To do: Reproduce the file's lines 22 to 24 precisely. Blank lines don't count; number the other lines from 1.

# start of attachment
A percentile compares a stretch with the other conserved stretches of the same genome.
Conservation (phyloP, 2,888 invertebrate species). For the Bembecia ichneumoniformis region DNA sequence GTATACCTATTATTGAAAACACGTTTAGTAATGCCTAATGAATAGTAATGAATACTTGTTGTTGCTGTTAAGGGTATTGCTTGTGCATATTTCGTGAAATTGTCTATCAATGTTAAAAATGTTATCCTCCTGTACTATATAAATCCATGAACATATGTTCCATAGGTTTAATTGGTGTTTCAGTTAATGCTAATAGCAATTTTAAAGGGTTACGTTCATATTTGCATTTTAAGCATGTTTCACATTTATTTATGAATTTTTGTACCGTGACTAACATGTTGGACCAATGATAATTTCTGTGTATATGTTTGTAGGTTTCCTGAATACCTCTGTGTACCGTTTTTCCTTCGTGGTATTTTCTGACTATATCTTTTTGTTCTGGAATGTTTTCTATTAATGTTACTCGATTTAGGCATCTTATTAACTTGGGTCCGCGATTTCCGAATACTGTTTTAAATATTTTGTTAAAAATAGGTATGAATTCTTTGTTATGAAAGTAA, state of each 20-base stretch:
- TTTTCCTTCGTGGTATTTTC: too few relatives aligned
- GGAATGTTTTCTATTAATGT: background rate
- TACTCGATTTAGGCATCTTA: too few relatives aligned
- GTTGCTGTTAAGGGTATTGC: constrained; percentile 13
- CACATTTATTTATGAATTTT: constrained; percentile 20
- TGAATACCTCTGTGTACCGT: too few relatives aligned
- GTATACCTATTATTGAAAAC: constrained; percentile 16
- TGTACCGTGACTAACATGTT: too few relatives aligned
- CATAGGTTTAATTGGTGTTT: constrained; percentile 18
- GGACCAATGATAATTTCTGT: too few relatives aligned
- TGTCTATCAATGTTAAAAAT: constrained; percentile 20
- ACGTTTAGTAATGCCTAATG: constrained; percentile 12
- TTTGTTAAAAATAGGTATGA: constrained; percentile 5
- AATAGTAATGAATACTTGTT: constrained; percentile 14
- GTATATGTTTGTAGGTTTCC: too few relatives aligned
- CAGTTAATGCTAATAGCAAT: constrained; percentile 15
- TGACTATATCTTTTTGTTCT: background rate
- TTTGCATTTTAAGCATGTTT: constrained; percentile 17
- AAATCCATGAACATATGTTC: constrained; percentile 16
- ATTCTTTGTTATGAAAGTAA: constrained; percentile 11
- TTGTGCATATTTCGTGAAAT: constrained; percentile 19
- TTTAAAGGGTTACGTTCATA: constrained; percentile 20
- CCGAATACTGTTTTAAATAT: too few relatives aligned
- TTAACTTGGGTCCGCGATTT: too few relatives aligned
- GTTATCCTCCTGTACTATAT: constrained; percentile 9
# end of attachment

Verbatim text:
- ATTCTTTGTTATGAAAGTAA: constrained; percentile 11
- TTGTGCATATTTCGTGAAAT: constrained; percentile 19
- TTTAAAGGGTTACGTTCATA: constrained; percentile 20